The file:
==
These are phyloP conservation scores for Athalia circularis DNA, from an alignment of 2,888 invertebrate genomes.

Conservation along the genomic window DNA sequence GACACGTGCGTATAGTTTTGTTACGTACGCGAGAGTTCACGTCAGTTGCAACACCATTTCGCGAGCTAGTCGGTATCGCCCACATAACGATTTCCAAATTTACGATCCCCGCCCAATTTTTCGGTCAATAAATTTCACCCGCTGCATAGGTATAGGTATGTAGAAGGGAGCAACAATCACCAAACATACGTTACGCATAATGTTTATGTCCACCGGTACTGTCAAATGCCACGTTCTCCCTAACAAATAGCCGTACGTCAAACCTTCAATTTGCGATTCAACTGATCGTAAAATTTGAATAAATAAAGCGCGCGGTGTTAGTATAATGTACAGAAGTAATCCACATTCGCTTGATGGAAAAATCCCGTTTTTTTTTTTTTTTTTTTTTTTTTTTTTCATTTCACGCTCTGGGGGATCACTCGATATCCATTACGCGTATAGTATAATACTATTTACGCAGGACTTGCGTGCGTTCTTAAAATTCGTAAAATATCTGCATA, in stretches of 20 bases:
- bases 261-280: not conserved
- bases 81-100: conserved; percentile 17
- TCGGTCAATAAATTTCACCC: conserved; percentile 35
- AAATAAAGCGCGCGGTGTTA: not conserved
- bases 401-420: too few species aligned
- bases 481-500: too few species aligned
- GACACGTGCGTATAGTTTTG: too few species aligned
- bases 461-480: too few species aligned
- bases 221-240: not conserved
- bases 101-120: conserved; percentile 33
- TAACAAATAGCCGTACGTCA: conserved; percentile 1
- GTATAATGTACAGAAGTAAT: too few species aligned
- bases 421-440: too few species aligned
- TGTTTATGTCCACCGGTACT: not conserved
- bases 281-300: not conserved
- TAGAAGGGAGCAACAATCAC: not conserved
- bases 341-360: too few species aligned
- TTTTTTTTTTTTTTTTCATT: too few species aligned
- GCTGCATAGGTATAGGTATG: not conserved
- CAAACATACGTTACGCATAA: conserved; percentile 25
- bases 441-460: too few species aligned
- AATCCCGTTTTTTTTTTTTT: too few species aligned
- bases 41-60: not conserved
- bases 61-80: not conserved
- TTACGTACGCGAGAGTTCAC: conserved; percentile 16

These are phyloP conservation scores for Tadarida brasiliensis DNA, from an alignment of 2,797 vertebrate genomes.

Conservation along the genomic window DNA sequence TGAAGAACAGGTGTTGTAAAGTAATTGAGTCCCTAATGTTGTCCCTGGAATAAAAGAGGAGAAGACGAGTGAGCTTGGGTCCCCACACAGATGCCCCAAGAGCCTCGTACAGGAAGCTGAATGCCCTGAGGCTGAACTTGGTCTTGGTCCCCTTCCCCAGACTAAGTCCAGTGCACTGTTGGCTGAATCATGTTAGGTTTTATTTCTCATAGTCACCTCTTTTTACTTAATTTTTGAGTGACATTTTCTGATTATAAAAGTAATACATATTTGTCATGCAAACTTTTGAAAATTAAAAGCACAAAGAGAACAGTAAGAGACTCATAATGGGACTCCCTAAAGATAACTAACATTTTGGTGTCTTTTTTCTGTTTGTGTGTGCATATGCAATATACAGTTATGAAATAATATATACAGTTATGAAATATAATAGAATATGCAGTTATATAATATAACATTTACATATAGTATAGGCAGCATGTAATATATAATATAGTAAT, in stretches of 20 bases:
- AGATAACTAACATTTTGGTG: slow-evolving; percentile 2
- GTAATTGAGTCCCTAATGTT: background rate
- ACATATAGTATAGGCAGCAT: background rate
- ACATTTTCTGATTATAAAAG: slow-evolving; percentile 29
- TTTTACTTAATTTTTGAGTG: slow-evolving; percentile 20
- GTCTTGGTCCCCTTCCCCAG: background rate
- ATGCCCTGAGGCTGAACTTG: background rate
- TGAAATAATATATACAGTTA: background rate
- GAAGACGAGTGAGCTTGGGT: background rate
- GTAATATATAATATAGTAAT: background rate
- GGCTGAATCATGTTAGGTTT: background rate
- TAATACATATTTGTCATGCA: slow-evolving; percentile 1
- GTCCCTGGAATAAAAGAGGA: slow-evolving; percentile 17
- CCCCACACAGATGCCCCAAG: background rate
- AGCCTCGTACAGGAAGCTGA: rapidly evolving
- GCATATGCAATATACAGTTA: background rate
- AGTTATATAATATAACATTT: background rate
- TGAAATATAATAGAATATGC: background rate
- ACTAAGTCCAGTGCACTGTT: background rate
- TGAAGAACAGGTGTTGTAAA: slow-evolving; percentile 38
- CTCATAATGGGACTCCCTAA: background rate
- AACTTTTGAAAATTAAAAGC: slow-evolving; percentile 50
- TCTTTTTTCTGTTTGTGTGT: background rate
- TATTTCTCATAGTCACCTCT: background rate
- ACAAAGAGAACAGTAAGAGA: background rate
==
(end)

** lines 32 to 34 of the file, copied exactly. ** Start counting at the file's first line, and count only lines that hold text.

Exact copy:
- ACATATAGTATAGGCAGCAT: background rate
- ACATTTTCTGATTATAAAAG: slow-evolving; percentile 29
- TTTTACTTAATTTTTGAGTG: slow-evolving; percentile 20